The sun-soaked valleys of Andalusia made Spain the world's top olive oil producer but plunging prices have turned the bounty into a farmers' curse.
At this time of year harvesting is over in this southern Spanish region, which produces 80 percent of Spain's olive oil. Tiny green dots on the branches point to the next crop in October.
But the idyllic view of olives trees, some more than 100 years old, stretching over the hills into the distance, belies an industry in crisis.
In the village of Jimena, nestled in the midst of the vast stretches of olive groves, is the family-owned factory of La Purisima, manufacturer of olive oil since 1893.
Factory manager Manuel Alfonso Torres Gonzalez lays out the mathematics: In four years the average price paid to olive oil producers slumped from 2.60 euros a kilo to 1.80 euros ($1.68 a pound to $1.17).
Olive grove farmers are squeezed on both sides.
"They give me their olives so I can press the oil and they ask me to stock it while waiting for prices to rise," Torres said, showing off the huge steel storage containers.
"But when they need to repay loans they call me and want everything sold within 24 hours," he said. When banks refuse to extend repayment deadlines or give new loans, the farmers are forced to sell their oil cheaply to finance their operations.
Spain produces 50 percent of the world's olive oil, a growing export. In 10 years, olive oil output leapt from 700,000 tonnes a year to 1.4 million tonnes, of which 800,000 is exported, Torres said.
Average production costs for traditional olive farming, the most common in Spain, are 2.40 euros a kilo, said Jose Maria Penco, an engineer in Spain's association of oil producing towns.
"It's terrible," Penco summed up.
There are 1,700 producers and only five distributors, creating a "major imbalance" that pushes prices down, he said.
And since olive oil is an essential ingredient in Spanish cuisine, supermarkets use it to draw in customers and sell it off at bargain-basement prices, Penco said.
In Spain's economic crisis, they cut the price even more.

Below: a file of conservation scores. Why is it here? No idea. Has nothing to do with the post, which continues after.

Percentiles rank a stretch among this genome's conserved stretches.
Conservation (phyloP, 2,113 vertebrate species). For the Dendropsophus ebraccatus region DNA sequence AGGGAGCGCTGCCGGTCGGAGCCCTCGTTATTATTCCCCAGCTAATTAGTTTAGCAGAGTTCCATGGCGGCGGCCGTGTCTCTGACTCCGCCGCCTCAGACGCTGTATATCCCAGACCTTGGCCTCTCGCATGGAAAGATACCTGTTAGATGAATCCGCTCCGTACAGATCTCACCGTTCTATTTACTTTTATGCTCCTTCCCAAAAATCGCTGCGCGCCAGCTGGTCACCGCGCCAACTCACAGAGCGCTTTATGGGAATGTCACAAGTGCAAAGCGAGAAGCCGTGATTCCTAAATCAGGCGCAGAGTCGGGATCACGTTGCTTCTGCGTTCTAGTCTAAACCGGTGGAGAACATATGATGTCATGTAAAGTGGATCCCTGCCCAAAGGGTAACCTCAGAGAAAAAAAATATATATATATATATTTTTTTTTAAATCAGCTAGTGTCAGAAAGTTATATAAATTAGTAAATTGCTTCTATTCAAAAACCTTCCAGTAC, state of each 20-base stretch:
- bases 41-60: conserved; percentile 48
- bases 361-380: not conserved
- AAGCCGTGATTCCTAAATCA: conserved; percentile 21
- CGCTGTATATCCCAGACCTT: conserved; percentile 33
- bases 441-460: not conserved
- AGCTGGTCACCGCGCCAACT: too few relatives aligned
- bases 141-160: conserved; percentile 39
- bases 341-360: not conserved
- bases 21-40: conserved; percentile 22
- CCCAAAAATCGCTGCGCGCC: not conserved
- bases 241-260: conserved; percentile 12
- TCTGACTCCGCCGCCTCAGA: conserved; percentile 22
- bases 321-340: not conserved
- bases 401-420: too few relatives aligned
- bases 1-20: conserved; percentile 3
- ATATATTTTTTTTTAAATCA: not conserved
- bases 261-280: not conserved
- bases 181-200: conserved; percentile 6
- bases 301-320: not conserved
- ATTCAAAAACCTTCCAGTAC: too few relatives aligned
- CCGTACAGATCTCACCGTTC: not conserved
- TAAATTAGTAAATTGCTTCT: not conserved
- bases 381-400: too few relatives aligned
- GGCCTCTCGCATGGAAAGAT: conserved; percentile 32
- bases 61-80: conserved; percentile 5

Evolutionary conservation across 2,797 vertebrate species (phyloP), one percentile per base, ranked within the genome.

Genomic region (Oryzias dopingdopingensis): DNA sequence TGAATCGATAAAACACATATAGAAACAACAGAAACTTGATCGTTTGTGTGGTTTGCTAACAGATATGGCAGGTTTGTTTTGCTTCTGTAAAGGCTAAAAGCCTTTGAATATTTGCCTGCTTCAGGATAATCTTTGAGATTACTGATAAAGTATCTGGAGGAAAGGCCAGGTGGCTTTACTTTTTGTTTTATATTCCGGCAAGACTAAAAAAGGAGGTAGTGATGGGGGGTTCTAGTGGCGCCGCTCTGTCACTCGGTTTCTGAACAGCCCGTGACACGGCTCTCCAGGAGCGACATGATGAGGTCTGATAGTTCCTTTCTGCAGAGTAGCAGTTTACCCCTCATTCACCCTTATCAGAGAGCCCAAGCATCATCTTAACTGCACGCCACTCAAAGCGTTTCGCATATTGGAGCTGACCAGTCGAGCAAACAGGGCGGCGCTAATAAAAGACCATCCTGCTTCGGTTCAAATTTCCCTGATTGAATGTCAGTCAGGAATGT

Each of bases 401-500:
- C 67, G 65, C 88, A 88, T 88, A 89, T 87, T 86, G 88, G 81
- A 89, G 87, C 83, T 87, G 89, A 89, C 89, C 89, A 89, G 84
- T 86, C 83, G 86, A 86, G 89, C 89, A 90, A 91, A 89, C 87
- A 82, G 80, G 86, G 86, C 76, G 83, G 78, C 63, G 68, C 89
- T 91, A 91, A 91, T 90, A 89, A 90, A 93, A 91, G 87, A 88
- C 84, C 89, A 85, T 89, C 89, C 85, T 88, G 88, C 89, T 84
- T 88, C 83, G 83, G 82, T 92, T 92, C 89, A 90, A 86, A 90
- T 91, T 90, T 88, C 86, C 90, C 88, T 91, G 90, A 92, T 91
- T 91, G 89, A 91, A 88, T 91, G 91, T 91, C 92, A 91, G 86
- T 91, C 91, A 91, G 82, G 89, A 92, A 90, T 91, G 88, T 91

Olive oil, known as "green gold" as consumption booms, generated an investment frenzy in past years far from the property boom that engulfed the rest of the country.
"Here, instead of building homes we planted trees," says Enrique Delgado, secretary general of the Spanish Oil Producers Federation.
The oil industry gives a living to 200,000 producers and 300 villages, so "the price slump has major consequences for the Andalucian region," where unemployment runs at nearly 30 percent, said Jaen University chancellor Manuel Parras Rosa.
To withstand the price collapse, producers should concentrate supply in big cooperatives, said Andalusian Federation of Agricultural Cooperatives president Rafael Sanchez de Puerta.
"We are working on it, but it is a slow process," he said.
Back at the Purisima olive oil factory, Torres believes survival lies in his youngest olive trees which have been planted closer together and in a pattern adapted to machine-harvesting.
"It is very important to cut costs to be competitive," he said, iPad in hand, as he combined his job as farmer with the writing of a thesis on olive oil financial viability.
This intensive farming method, already adopted in competing countries such as Chile, Morocco and Australia but only used by 25 percent of the Spanish sector, cuts costs to 1.50-1.60 euros a kilo, Penco said. "So, even with prices so low, yes, it is profitable."